“You want to get rid of e-mail? Good luck with that,” Ovum IT analyst Tom Reuner said.
However, at the CeBIT, the world’s biggest high-tech fair in the northern German city of Hanover, some firms are considering doing just that, as studies show that workers spend nearly a third of their day sorting through e-mails.
The French firm Atos, for example, plans to shift its internal communications onto a Facebook-style social networking platform by next year.
Displaying its “Zero E-mail” system at the CeBIT, Atos, led by former French finance minister Thierry Breton, has said it wants to rid society of e-mails.
Breton has even compared the project to “reducing environmental pollution after the industrial revolution.”
Atos project leader Robert Shaw said the firm was “on track in moving our organization towards a collaborative work environment not based on e-mails by 2014.”
There are “already more than 20,000 staff” on the internal “BlueKiwi” system, Shaw said.
The most committed ones “do not use internal e-mails anymore, since they collaborate together and get their work done in a more enjoyable and effective way,” he added.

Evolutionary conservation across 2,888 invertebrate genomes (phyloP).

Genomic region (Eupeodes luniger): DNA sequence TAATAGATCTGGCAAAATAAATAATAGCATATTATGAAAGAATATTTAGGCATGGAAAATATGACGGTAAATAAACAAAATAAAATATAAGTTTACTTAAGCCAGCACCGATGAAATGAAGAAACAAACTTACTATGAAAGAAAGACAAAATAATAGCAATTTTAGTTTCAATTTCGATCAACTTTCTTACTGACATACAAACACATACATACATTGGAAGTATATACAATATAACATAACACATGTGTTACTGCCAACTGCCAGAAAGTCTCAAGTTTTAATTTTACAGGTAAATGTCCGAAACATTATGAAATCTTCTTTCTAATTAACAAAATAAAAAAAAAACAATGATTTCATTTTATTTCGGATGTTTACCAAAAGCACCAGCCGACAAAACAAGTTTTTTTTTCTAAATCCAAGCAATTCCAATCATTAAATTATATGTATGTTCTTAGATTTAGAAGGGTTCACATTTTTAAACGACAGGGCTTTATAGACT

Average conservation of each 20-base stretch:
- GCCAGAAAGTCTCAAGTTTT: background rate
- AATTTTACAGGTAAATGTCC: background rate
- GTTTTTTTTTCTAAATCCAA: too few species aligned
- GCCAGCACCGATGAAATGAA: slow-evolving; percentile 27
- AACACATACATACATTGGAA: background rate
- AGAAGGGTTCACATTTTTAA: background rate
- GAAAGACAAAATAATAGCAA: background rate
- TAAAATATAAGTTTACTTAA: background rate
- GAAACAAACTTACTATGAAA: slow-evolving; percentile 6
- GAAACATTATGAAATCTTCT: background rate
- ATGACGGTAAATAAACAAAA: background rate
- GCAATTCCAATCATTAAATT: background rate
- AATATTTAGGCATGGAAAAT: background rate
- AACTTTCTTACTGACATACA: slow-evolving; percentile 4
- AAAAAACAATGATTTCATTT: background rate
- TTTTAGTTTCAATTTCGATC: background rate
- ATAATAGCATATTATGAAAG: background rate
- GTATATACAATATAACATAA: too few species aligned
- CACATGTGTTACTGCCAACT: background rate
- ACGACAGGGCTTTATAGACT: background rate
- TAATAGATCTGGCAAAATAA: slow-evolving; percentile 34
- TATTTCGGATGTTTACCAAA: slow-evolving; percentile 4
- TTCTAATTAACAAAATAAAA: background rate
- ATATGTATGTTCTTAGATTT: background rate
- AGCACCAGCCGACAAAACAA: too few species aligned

Atos believes that by changing the way staff communicate with each other internally, a firm’s productivity could be boosted by as much as 20 percent.
This chimes with a study carried out by the US consulting firm McKinsey which showed that the average office worker spent about 28 percent of their time reading, writing and sorting tens or hundreds of e-mails each day.
Atos is not the only firm trying to deal with what many regard as the plague of e-mails.
Lanvin, Deloitte and Intel have all tried to instigate “e-mail-free days.”
Some individuals have taken it upon themselves to do away with the flood of electronic messages, such as Luis Suarez, in charge of promoting “business 2.0” at US computing giant IBM, who has scarcely used e-mail for the past five years.
“It’s not collaborative enough, it’s not open enough, it’s not transparent enough,” Suarez said in a recent video post.
However, he acknowledges that it would take a long process of education to wean people off e-mail.
Dieter Kempf, head of German high-tech lobby group BITKOM, said that although he was among those irritated by the flood of daily e-mails, he acknowledged that they have greatly improved communication within society.
“I think we can learn a lot from social networking technology to create different communication forms within a company,” Kempf said.
Using systems similar to Facebook or Twitter, employees can share ideas, tell others what they are working on in real time, transfer documents or ask questions, without having to send e-mails copied to dozens of colleagues.
As analyst Tom Reuner said, reports of the death of the e-mail may be exaggerated.
“This could only happen at an internal level [of a company],” he said.
“You may be able to change the behavior of your own employees, but how do you deal with suppliers, the external side?” he added.